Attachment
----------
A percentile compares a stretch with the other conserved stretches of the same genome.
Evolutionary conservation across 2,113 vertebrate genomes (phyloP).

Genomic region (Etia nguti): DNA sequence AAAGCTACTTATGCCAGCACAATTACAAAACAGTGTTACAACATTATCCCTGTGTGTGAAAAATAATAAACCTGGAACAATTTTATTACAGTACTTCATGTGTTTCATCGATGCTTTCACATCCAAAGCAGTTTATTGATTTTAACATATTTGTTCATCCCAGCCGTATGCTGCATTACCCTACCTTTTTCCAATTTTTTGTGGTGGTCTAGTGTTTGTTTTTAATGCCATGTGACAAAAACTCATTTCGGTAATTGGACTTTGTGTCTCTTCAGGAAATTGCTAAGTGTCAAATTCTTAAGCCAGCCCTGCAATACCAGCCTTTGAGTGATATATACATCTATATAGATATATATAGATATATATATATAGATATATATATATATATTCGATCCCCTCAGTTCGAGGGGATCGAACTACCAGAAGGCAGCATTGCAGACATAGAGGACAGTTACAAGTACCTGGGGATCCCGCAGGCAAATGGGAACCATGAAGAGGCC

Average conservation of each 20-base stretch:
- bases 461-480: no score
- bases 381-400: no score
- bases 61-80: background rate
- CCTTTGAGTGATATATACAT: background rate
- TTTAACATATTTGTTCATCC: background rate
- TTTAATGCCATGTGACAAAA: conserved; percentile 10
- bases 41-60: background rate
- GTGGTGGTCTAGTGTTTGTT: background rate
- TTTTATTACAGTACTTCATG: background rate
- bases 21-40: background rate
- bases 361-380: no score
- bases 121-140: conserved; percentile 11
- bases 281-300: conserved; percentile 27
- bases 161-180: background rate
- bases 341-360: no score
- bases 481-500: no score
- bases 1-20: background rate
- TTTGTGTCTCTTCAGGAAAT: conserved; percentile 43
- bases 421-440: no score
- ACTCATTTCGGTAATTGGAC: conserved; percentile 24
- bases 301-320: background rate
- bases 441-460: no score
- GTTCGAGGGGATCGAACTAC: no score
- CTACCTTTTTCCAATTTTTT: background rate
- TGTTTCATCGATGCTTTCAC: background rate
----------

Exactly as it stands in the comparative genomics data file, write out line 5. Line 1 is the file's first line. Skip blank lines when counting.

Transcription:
- bases 461-480: no score